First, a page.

"......... The challenge in nutrition of CF patients with PEI is therefore to enrich the diet with moderate levels of fibre (10-30 g / day) to ensure passage rate and to minimise risk of obstipation or constipation [11, 13] without negative effects like enhancing the amount of food intake needed, satiety [37] and forced intestinal gas production. Another side effect that might be of relevance is the reduction in enzyme activity of substituted enzymes by dietary fibre. However, this effect is strongly related to the type of dietary fibre used with 1.5g% of pure cellulose having no effect on amylase and trypsin activity and only very little effect on lipase activity [38]. In patients with PEI a SIBO and an increased bacterial fermentation is often observed resulting in symptoms like diarrhoea, meteorism, abdominal pain, flatulence and impaired wellbeing [3]. With modern pancreatic enzyme replacement therapy (PERT) maldigestion and malabsorption as well as SIBO can be controlled, but in some patients problems still occur [1]. The further characterisation of fibre sources seems to be of greatest relevance as meteorism and flatulence not only affect patients’ wellbeing, but also might impair food intake. The fibre enrichment of the diet should be done deliberated as energy expenditure / requirements are increased in patients with CF and the intake of food rich in fibre raises the risk for malnutrition as diets rich in fibre are in general less digestible and have a lower energy density. The use of highly concentrated fibre sources might be way out to achieve a sufficient fibre supply to prevent DIOS (Distal Intestinal Obstruction Syndrome) without causing negative side effects like uptake of bulky food or food with a low energy density which might raise the risk of reduced energy uptake or malnutrition. There are several fibre concentrates available – differing in chemical composition. The two lignocellulose products used in this study did not cause any relevant in-vitro gas production and had positive effects on faeces quality (soft but formed faeces). Taking into account the very high fibre content of these supplements (~ 60 %) it is possible to enrich the diet with a relevant amount of fibre (10 g) without markedly increasing the amount of food. This is especially relevant when considering the recommendation of opting for a diet with high energy density for patients with PEI [19].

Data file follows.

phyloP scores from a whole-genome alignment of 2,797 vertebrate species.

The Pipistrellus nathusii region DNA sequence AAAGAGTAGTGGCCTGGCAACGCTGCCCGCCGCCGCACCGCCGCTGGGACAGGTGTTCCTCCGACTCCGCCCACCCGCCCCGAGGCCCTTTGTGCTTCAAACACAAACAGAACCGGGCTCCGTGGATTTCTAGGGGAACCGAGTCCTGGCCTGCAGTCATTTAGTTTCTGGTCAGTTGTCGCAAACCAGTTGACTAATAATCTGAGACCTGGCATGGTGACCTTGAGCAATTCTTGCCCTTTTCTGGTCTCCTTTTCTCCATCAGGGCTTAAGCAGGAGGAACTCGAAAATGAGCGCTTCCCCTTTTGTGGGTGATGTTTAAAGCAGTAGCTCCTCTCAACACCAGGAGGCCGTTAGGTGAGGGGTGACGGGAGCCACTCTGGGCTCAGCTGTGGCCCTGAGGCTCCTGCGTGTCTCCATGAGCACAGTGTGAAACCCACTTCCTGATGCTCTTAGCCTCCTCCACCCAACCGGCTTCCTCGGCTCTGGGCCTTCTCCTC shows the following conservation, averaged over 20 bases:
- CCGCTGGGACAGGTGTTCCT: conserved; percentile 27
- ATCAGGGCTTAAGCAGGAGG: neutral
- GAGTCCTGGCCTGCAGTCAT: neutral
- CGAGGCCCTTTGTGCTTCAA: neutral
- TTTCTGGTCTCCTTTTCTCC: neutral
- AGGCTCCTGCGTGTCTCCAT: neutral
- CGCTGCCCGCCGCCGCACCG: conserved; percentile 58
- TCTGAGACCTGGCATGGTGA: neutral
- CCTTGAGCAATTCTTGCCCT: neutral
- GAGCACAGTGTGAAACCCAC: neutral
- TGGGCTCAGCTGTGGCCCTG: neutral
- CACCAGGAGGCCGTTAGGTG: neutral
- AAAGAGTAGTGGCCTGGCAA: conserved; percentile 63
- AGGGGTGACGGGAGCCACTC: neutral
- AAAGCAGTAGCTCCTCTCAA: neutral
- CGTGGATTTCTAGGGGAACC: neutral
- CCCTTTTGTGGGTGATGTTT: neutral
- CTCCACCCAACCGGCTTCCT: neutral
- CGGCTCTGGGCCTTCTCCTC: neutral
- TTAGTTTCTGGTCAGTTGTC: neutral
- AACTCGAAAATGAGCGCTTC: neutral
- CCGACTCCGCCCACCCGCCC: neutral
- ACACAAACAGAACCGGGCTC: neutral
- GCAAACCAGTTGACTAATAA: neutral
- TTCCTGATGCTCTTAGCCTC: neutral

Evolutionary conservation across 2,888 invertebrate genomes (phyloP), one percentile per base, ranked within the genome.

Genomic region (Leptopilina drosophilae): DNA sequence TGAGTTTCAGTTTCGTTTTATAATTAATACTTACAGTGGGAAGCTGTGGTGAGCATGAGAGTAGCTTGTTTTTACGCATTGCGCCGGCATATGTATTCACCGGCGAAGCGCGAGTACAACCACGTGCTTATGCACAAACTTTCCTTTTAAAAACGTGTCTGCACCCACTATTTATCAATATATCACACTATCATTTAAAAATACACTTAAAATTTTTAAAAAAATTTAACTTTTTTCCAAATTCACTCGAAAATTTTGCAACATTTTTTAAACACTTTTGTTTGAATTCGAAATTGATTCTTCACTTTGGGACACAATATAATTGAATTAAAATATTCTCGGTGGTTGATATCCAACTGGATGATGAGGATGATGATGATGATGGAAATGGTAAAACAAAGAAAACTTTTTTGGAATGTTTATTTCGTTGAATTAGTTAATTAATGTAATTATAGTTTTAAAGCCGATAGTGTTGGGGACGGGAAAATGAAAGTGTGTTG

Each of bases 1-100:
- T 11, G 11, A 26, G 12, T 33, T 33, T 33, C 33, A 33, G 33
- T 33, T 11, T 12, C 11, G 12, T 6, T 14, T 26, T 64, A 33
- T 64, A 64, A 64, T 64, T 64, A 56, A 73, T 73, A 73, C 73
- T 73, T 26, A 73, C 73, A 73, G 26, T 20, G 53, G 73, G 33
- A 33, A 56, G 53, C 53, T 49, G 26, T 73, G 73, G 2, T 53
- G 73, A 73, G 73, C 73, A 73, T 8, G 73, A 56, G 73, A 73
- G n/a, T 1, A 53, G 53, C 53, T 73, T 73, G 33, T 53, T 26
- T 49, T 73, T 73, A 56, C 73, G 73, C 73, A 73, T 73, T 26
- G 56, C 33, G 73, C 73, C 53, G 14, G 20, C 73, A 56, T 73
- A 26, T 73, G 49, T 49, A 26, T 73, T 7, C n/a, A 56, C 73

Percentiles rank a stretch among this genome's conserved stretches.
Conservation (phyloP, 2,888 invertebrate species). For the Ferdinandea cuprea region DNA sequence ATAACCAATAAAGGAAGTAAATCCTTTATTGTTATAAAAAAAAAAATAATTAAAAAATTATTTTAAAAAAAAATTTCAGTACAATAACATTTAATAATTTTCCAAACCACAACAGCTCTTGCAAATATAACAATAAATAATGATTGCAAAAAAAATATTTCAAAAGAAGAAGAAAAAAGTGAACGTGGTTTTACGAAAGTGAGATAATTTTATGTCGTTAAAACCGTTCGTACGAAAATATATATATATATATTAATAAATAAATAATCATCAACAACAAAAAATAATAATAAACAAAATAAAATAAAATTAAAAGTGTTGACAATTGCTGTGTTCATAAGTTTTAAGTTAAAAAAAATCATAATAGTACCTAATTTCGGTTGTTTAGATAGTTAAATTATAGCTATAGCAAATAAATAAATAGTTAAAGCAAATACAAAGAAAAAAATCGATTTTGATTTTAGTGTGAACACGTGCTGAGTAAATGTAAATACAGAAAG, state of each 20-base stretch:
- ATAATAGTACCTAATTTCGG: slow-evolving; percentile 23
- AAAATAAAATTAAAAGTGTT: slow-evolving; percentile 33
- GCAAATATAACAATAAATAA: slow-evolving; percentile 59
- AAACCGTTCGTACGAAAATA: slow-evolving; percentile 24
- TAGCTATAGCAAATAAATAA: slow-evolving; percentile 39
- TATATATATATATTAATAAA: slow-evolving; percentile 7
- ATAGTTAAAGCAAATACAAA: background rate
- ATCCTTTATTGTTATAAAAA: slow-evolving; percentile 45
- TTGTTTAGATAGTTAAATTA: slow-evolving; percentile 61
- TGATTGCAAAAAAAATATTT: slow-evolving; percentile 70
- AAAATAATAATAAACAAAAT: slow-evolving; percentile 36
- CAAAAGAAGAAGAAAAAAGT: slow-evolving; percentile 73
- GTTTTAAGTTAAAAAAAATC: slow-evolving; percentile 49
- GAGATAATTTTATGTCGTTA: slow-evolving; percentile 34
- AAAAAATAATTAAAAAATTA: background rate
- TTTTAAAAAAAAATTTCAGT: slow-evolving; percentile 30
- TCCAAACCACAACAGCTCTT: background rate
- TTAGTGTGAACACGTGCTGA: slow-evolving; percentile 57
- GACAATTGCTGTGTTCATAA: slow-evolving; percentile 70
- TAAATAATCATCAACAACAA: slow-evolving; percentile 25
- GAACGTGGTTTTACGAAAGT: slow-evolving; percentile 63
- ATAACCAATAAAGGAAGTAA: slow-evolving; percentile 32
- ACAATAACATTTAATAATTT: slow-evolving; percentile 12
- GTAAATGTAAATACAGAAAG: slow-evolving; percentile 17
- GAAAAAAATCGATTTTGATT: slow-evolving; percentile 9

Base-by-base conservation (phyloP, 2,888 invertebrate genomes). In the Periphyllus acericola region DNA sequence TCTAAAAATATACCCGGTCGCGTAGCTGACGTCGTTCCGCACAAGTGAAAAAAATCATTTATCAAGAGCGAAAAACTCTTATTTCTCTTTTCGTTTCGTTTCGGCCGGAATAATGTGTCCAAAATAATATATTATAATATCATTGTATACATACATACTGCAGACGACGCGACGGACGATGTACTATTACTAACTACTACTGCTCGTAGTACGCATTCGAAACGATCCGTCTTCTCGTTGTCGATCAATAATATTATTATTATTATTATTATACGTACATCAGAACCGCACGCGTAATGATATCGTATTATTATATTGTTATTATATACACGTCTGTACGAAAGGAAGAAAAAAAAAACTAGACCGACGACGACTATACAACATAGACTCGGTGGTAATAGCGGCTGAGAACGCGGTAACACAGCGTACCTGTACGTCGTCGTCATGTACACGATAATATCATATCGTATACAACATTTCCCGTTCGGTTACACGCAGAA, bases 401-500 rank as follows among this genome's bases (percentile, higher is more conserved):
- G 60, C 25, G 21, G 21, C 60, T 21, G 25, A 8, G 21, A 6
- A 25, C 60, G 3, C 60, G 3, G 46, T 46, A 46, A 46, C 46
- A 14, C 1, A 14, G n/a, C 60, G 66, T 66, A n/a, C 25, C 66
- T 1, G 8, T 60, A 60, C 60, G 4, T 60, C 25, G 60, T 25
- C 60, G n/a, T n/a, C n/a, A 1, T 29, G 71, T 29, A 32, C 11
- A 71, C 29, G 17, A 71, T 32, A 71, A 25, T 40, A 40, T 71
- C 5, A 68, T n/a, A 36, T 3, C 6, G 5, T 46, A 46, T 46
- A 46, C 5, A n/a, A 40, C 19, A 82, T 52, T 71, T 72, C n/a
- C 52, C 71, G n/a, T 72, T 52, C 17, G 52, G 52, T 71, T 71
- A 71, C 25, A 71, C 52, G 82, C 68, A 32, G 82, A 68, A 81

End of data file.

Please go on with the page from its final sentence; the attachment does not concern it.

Regarding low in-vitro gas production MC, FC, OC can be recommended for a fibre enrichment of the diet. Interestingly, PF (Pea Fiber) – which is a common fibre source in human dietetics – caused the highest in-vitro gas production. Furthermore pH dropped significantly after addition of PF – also indicating a much higher fermentation rate. Taking all data into account FC and OC seem to be recommendable to increase fibre intake even in patients with PEI.